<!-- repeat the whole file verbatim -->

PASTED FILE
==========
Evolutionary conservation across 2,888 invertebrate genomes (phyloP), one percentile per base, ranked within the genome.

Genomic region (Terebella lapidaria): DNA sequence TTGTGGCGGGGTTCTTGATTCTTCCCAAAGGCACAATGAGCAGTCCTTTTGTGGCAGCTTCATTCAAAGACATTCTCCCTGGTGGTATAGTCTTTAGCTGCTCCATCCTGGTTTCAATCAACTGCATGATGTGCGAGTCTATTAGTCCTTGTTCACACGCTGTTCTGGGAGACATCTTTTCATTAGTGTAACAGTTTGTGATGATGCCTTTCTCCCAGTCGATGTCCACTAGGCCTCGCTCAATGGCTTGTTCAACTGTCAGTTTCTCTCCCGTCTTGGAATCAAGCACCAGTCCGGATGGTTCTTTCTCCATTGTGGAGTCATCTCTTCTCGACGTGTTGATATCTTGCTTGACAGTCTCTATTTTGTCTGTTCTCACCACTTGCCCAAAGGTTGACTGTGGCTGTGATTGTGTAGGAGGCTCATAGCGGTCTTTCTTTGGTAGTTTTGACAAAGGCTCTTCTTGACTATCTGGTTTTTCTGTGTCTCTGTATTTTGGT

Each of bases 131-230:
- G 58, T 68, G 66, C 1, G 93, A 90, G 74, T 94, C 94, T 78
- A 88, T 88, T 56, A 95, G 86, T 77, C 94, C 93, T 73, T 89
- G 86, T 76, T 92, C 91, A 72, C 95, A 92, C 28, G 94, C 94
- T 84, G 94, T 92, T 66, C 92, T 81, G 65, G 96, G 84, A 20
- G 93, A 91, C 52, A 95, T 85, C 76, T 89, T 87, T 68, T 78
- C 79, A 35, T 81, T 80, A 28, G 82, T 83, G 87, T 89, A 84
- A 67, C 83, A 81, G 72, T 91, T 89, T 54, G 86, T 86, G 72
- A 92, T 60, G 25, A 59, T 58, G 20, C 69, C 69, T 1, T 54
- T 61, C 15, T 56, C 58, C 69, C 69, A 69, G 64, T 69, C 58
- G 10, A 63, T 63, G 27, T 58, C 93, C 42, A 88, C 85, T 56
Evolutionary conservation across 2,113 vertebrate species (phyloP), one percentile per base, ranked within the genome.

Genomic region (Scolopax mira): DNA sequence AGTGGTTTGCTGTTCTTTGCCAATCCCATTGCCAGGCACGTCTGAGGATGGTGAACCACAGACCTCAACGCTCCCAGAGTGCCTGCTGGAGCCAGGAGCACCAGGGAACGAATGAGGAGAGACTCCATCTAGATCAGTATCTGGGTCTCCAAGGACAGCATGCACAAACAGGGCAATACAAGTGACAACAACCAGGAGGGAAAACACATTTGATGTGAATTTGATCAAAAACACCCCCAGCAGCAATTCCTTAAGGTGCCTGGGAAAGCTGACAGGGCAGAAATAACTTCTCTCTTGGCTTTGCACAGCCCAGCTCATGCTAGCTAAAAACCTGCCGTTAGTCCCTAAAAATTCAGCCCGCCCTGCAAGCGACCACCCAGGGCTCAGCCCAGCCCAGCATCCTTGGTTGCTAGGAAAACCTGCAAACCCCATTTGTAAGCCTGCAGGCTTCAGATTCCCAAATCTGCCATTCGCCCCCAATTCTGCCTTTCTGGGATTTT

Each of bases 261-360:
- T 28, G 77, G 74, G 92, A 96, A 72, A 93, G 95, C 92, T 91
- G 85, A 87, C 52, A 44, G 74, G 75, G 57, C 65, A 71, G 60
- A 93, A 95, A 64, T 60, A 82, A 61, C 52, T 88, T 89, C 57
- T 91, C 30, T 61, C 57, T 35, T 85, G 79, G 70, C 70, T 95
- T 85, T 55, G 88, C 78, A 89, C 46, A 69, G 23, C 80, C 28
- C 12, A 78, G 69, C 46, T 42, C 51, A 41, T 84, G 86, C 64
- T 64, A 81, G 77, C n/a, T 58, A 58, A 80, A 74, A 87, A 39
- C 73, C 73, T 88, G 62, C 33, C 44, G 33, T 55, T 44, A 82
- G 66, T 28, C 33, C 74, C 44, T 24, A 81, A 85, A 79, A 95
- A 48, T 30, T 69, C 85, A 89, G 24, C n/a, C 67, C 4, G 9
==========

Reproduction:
Evolutionary conservation across 2,888 invertebrate genomes (phyloP), one percentile per base, ranked within the genome.

Genomic region (Terebella lapidaria): DNA sequence TTGTGGCGGGGTTCTTGATTCTTCCCAAAGGCACAATGAGCAGTCCTTTTGTGGCAGCTTCATTCAAAGACATTCTCCCTGGTGGTATAGTCTTTAGCTGCTCCATCCTGGTTTCAATCAACTGCATGATGTGCGAGTCTATTAGTCCTTGTTCACACGCTGTTCTGGGAGACATCTTTTCATTAGTGTAACAGTTTGTGATGATGCCTTTCTCCCAGTCGATGTCCACTAGGCCTCGCTCAATGGCTTGTTCAACTGTCAGTTTCTCTCCCGTCTTGGAATCAAGCACCAGTCCGGATGGTTCTTTCTCCATTGTGGAGTCATCTCTTCTCGACGTGTTGATATCTTGCTTGACAGTCTCTATTTTGTCTGTTCTCACCACTTGCCCAAAGGTTGACTGTGGCTGTGATTGTGTAGGAGGCTCATAGCGGTCTTTCTTTGGTAGTTTTGACAAAGGCTCTTCTTGACTATCTGGTTTTTCTGTGTCTCTGTATTTTGGT

Each of bases 131-230:
- G 58, T 68, G 66, C 1, G 93, A 90, G 74, T 94, C 94, T 78
- A 88, T 88, T 56, A 95, G 86, T 77, C 94, C 93, T 73, T 89
- G 86, T 76, T 92, C 91, A 72, C 95, A 92, C 28, G 94, C 94
- T 84, G 94, T 92, T 66, C 92, T 81, G 65, G 96, G 84, A 20
- G 93, A 91, C 52, A 95, T 85, C 76, T 89, T 87, T 68, T 78
- C 79, A 35, T 81, T 80, A 28, G 82, T 83, G 87, T 89, A 84
- A 67, C 83, A 81, G 72, T 91, T 89, T 54, G 86, T 86, G 72
- A 92, T 60, G 25, A 59, T 58, G 20, C 69, C 69, T 1, T 54
- T 61, C 15, T 56, C 58, C 69, C 69, A 69, G 64, T 69, C 58
- G 10, A 63, T 63, G 27, T 58, C 93, C 42, A 88, C 85, T 56
Evolutionary conservation across 2,113 vertebrate species (phyloP), one percentile per base, ranked within the genome.

Genomic region (Scolopax mira): DNA sequence AGTGGTTTGCTGTTCTTTGCCAATCCCATTGCCAGGCACGTCTGAGGATGGTGAACCACAGACCTCAACGCTCCCAGAGTGCCTGCTGGAGCCAGGAGCACCAGGGAACGAATGAGGAGAGACTCCATCTAGATCAGTATCTGGGTCTCCAAGGACAGCATGCACAAACAGGGCAATACAAGTGACAACAACCAGGAGGGAAAACACATTTGATGTGAATTTGATCAAAAACACCCCCAGCAGCAATTCCTTAAGGTGCCTGGGAAAGCTGACAGGGCAGAAATAACTTCTCTCTTGGCTTTGCACAGCCCAGCTCATGCTAGCTAAAAACCTGCCGTTAGTCCCTAAAAATTCAGCCCGCCCTGCAAGCGACCACCCAGGGCTCAGCCCAGCCCAGCATCCTTGGTTGCTAGGAAAACCTGCAAACCCCATTTGTAAGCCTGCAGGCTTCAGATTCCCAAATCTGCCATTCGCCCCCAATTCTGCCTTTCTGGGATTTT

Each of bases 261-360:
- T 28, G 77, G 74, G 92, A 96, A 72, A 93, G 95, C 92, T 91
- G 85, A 87, C 52, A 44, G 74, G 75, G 57, C 65, A 71, G 60
- A 93, A 95, A 64, T 60, A 82, A 61, C 52, T 88, T 89, C 57
- T 91, C 30, T 61, C 57, T 35, T 85, G 79, G 70, C 70, T 95
- T 85, T 55, G 88, C 78, A 89, C 46, A 69, G 23, C 80, C 28
- C 12, A 78, G 69, C 46, T 42, C 51, A 41, T 84, G 86, C 64
- T 64, A 81, G 77, C n/a, T 58, A 58, A 80, A 74, A 87, A 39
- C 73, C 73, T 88, G 62, C 33, C 44, G 33, T 55, T 44, A 82
- G 66, T 28, C 33, C 74, C 44, T 24, A 81, A 85, A 79, A 95
- A 48, T 30, T 69, C 85, A 89, G 24, C n/a, C 67, C 4, G 9